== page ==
I am busy reading “A Beginner’s Guide to Constructing The Universe: The Mathematical Archetypes of Nature, Art, And Science” by Michael S. Schneider. This is a fabulous read, especially for those of you homeschooling fifth graders and up in the Waldorf tradition, where the child moves from movement and form drawing to freehand geometry into geometry with tools.
I was re-reading the first section of the book, on the circle and the number one, and came across this passage:
“Nothing exists without a center around which it revolves, whether the nucleus of an atom, the heart of our body, hearth of the home, capital of a nation, sun in the solar system, or black hole at the core of a galaxy. When the center does not hold, the entire affair collapses. An idea or conversation is considered “pointless” not because it leads nowhere but because it has no center holding it together.”
I think parenting is learning how to revolve around our center, and how to find our center again if we loose it. If our center is kindness, gentleness and self-control, then we have a center to return to in the moment (http://theparentingpassageway.com/2011/01/23/a-guest-post-take-pause-with-the-10-x-7-rule/). We also then have a center to set our long-term vision around in terms of what drives the decisions in our family.
However, there is another very real and important reason to find our center: If what we do and say becomes the inner voice of our children as adults, why not practice now?
Say these critical things to your child:
You are so strong.
You are so helpful.
I love you.
I know you can do this.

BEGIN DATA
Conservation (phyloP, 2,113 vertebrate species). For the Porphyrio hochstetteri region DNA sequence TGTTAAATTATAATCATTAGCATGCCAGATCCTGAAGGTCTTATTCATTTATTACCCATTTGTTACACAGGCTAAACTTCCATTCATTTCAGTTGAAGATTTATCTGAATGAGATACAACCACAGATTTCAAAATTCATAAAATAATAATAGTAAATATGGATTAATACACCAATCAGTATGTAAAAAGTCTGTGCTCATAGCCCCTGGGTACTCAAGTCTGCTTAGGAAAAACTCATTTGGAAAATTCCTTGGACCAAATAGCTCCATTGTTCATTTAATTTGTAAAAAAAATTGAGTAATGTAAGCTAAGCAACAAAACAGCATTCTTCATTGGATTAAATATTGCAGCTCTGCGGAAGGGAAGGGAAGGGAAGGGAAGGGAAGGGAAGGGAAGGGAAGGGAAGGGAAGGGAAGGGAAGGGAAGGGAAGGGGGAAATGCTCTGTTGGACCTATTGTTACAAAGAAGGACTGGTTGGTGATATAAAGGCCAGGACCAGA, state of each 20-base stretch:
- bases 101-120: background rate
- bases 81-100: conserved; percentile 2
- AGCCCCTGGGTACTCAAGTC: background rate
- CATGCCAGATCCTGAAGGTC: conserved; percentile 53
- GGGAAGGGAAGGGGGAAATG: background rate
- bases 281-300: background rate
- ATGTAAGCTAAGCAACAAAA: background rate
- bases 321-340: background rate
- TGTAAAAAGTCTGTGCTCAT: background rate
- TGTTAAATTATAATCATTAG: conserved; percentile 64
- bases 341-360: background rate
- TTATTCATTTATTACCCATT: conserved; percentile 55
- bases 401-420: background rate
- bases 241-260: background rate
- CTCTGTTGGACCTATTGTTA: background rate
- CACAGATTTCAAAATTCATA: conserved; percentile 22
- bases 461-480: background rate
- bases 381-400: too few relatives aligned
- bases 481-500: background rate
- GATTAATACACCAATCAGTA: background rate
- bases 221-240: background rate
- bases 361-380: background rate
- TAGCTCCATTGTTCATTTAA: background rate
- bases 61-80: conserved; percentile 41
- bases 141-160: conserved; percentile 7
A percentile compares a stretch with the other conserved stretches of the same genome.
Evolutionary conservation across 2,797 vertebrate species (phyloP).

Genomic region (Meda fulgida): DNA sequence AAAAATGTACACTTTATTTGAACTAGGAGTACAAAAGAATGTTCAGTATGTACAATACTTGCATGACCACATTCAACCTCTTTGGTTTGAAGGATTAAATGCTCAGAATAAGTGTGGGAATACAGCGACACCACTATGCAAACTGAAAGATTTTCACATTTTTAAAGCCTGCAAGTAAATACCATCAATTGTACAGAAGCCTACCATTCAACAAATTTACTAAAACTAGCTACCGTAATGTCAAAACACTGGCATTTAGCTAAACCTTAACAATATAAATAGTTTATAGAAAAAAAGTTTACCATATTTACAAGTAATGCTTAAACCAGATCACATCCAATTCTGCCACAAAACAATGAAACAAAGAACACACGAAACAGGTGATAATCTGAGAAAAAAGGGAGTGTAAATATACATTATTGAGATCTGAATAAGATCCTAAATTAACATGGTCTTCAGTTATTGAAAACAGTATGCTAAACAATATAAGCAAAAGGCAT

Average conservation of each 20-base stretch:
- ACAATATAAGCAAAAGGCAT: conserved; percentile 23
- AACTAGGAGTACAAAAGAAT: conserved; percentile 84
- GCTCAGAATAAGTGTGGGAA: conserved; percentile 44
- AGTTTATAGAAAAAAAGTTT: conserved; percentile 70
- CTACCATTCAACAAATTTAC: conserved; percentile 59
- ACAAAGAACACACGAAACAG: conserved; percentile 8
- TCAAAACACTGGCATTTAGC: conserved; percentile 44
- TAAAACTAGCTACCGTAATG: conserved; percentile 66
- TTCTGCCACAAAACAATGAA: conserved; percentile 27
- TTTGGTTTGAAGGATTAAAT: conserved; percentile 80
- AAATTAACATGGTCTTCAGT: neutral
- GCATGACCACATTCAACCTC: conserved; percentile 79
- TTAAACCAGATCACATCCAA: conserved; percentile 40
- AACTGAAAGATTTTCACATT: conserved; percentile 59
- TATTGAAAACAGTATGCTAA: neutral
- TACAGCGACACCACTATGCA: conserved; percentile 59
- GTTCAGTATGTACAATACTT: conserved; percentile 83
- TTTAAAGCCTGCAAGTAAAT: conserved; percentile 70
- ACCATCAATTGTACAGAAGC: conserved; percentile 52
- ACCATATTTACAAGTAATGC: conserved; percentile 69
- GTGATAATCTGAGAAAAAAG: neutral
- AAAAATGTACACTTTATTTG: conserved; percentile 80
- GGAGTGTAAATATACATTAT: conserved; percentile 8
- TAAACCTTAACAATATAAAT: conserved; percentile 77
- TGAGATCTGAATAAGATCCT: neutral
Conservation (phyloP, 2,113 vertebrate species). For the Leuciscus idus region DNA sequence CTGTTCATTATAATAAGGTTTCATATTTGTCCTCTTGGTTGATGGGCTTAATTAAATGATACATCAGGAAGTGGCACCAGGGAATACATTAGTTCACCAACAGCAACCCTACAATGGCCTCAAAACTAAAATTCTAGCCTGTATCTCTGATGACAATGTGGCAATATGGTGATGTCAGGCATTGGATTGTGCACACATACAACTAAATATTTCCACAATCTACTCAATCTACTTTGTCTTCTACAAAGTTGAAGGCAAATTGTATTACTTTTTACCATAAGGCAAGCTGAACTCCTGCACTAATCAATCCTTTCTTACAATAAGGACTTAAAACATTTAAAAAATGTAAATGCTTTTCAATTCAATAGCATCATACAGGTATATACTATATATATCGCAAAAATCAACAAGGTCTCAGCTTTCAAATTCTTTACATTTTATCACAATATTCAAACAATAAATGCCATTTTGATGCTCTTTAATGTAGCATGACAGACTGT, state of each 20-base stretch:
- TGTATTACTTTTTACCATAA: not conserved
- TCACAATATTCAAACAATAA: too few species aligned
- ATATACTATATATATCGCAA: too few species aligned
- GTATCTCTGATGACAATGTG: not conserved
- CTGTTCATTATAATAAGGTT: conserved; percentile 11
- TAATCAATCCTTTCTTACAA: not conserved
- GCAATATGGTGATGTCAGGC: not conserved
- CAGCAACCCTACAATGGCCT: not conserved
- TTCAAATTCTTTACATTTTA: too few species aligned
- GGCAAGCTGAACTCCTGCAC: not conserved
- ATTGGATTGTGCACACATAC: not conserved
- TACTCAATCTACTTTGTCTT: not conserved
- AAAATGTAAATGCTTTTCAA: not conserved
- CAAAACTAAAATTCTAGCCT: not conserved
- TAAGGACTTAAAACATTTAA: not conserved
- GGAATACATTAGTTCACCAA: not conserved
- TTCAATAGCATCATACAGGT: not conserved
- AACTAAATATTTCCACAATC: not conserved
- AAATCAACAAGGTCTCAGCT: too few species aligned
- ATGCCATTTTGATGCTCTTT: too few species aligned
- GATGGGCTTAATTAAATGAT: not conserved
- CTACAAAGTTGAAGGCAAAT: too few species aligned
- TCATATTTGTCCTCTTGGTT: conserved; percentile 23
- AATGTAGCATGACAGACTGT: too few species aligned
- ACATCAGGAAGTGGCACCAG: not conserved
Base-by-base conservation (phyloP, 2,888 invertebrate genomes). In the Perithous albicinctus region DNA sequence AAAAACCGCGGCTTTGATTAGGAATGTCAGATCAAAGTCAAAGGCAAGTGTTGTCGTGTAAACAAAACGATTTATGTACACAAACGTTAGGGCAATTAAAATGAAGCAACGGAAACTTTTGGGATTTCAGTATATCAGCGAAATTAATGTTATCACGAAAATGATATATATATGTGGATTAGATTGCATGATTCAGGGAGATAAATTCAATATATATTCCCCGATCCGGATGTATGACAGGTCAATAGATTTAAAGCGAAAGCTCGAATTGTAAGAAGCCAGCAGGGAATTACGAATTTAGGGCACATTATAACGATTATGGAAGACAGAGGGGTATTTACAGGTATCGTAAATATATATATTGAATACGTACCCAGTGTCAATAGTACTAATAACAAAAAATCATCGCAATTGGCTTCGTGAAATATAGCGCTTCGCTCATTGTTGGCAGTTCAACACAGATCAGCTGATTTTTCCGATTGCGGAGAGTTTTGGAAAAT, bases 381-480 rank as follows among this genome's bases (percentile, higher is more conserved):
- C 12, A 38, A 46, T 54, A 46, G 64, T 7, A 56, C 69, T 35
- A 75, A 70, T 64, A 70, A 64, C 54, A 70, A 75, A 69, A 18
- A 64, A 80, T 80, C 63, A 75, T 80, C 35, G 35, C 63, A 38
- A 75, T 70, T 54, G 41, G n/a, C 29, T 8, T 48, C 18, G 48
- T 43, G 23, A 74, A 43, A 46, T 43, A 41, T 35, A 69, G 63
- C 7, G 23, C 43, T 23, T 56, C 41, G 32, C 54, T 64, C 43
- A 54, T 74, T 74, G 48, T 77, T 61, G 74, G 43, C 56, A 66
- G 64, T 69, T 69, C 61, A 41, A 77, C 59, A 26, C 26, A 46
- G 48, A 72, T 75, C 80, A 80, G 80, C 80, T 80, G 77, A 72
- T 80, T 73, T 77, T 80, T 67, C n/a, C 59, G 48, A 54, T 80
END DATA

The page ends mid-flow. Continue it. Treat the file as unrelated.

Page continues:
I am proud of you.
More importantly, show your child that they belong in your family. That they make you laugh. That they make you happy and make you feel joyous. Give them a smile, a hug, a kiss. Tell them they are a precious treasure. Because they are.
And you are too. If you are feeling dragged down, and lower than low about your parenting, your mothering, your life, please fight against those thoughts. Some of the Early Church fathers had an idea about thoughts such as these; they called them logismi in Greek. Thoughts that are not beautiful or joyous , helpful or kind are not from the Divine Source. Don’t let them take you over. Don’t wallow in them.
Find your center, find your joy again. Work is a huge help in this. Meaningful work for ourselves, our children. A huge part of the Waldorf curriculum, outside of the art and the movement, is work. Within Waldorf homeschooling, we learn practical skills, we learn how to do things with our hands to help our family and to help our neighbor.
Find your center of kindness. Your children can help you work and nurture your home, they can work and help make something for a member of your community who needs it.
You are so strong.
You are so kind.
You are such a good mother.
You make great decisions for your family.
You bring joy to those around you.